5 reasons California's residential efficiency program flopped

On paper, Energy Upgrade California looks like a sure winner. Under the program, California utilities have been offering qualified homeowners $4,500 in matching funds to make their homes more energy efficient. Not only do the retrofits lower bills, they can raise the value of real estate. The state received $146 million of federal stimulus money to fund the program, while the state of California and residents (through bill surcharges) kicked in $91 million.

But since the program started in 2011, only about 12,200 homeowners have signed up, says David Baker of the San Francisco Chronicle, well short of the goal of 100,000 participating homeowners at this point. That comes to an average of $19,426 of marketing and administration spent on each project ($237 million divided by 12,200) before you even start counting the cost of the project. The money could have been spent just doing the projects: My wife and I retrofitted our San Francisco home for energy efficiency in 2010. The house got a new furnace and its first insulation. The job cost less than $18,000.

Put another way, on each project, the state spent $14,926 in an effort to give away $4,500. So what went wrong?

1. Location. While California essentially jump-started the building energy-efficiency industry under the guidance of Art Rosenfeld in the mid-1970s with Titles 20 and 24, it is not a great location for trying to reap the benefits of energy efficiency. The climate is too mild. You could live in a treehouse in most parts of the state. (We reduced energy in our residential project, but we were more of an exception. Our home was built in the 1930s and sits in a fog belt: The living room was like a meat locker three months of the year.)

These programs work best in areas such as New England where the homes are old, the weather is cold and many homes still run on heating oil. Next Step Living says it has saved more than $15 million in residential energy costs since 2008, mostly in Massachusetts. It also works in warm, muggy areas where air conditioning is a significant portion of utility costs. PosiGen Solar Solutions has cut energy by 30 percent in New Orleans homes through a combination of solar and efficiency. Interestingly, both companies have achieved these results on middle- to lower-income homes.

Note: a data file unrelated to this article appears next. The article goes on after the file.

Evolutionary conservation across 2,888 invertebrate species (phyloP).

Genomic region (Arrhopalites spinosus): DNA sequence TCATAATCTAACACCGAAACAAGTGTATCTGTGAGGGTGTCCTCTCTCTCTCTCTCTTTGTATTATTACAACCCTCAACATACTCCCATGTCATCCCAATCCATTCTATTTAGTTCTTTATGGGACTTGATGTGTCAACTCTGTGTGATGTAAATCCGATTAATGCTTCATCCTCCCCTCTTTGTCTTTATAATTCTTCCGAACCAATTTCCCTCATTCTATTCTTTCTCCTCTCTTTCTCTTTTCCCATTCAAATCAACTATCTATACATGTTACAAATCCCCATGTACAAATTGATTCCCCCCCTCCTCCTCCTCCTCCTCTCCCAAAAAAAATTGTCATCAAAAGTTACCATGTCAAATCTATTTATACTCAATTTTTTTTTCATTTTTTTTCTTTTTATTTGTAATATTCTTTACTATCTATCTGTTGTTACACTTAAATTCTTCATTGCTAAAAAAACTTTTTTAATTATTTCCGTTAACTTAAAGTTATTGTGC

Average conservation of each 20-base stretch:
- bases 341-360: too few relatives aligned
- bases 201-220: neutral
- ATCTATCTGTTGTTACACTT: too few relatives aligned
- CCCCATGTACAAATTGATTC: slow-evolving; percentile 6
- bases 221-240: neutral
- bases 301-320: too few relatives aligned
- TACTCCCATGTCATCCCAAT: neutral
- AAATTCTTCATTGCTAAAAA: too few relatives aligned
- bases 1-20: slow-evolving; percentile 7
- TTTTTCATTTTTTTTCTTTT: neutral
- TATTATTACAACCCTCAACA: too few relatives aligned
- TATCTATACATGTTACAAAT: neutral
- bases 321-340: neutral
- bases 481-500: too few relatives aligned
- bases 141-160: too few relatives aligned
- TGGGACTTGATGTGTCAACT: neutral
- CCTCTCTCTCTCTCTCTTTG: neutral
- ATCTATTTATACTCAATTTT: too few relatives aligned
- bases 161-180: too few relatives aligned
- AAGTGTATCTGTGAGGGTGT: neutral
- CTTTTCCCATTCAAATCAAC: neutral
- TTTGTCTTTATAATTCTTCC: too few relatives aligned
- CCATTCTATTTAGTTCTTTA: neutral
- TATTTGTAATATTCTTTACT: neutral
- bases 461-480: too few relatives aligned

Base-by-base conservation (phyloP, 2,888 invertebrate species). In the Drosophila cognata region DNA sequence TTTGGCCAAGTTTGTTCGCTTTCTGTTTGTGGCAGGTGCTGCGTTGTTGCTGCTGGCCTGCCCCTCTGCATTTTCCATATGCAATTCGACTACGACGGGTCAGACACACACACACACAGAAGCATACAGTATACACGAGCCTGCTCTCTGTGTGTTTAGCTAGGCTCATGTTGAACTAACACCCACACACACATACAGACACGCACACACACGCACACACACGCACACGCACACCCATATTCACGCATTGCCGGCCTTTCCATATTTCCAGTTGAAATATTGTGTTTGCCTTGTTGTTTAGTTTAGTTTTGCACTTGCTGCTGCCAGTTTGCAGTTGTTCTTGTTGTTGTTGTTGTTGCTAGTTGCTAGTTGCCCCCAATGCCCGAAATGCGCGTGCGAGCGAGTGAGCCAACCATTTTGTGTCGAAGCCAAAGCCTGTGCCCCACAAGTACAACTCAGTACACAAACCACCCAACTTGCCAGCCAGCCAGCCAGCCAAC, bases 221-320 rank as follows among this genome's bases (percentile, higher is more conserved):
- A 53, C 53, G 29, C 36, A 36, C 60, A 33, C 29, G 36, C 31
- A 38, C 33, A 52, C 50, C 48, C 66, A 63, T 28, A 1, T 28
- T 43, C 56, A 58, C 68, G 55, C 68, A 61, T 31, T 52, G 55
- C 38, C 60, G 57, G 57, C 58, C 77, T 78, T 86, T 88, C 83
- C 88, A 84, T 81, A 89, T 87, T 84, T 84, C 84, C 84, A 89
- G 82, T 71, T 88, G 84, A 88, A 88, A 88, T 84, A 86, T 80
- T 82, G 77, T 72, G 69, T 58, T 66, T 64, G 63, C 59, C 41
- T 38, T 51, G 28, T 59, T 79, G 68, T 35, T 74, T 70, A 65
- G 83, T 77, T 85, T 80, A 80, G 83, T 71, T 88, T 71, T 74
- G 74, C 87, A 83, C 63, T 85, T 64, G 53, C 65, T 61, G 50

2. Measurement and verification. This is the old bugaboo for the efficiency industry. You can predict, with fairly high accuracy, how much energy a solar array will produce for 30 years. By contrast, every efficiency project is different. It's impossible to figure out how much energy a project will yield and how much it will cost until you perform an assessment, which can cost $300. (Some states, including Massachusetts, have funded the cost of assessments.). As a result, efficiency at the residential level is a less certain investment than solar.

3. Paperwork. Contractors who tried to get money for clients said that qualifying for the funds involved a morass of paperwork. Again, it goes back to verification: How do you prove that a particular upgrade will save X number of dollars over the next several years? Under the program, homeowners and their contractors had to demonstrate that the upgrades would cut their bills by 45 percent to achieve the highest rebates.

4. Inertia. "Surveys have shown that the average American spends 9 minutes a year thinking about their electricity, and that's just the time they spend paying the bill every month," Rory Cox, a regulatory analyst at the utilities commission, said in the Chronicle article. "It's going to be a challenge."

It's not easy to get people to spend $18,000 to save $125 a month. Title 20 and Title 24, the groundbreaking efficiency statutes California passed in the '70s, often put the burden on appliance makers. Appliance makers had to meet new efficiency standards to be able to sell refrigerators or dryers in the state. The economic incentive was so powerful that they complied.

5. Marketing. Utilities stink at this. Just look at the smart meter experience. Utilities complain that consumers only think about them when something goes wrong, and they have a point. When a ruptured gas main vaporized a neighborhood in San Bruno, PG&E was hit with an endless litany of complaints.

While most people in the state are aware that they can qualify for rebates from solar companies, I doubt few knew of California Energy Upgrade. Heck, I forgot about it and I've covered efficiency for over a decade. But this will change. Energy service providers and technologies companies — such as AutoGrid, FirstFuel, Bidgely, Silver Spring Networks and Schneider Electric — are coming out with technologies that let you analyze and control energy consumption. Just as important, they will start to take over quite a bit of the marketing and promotional functions. Silicon Valley isn't just a font for technical innovation: It's also the marketing capital of the world.

And I doubt any of them will spend $15,000 on acquiring a customer for an $18,000 project.

Photo of homes in San Jose, Calif., by pbk-pg via Shutterstock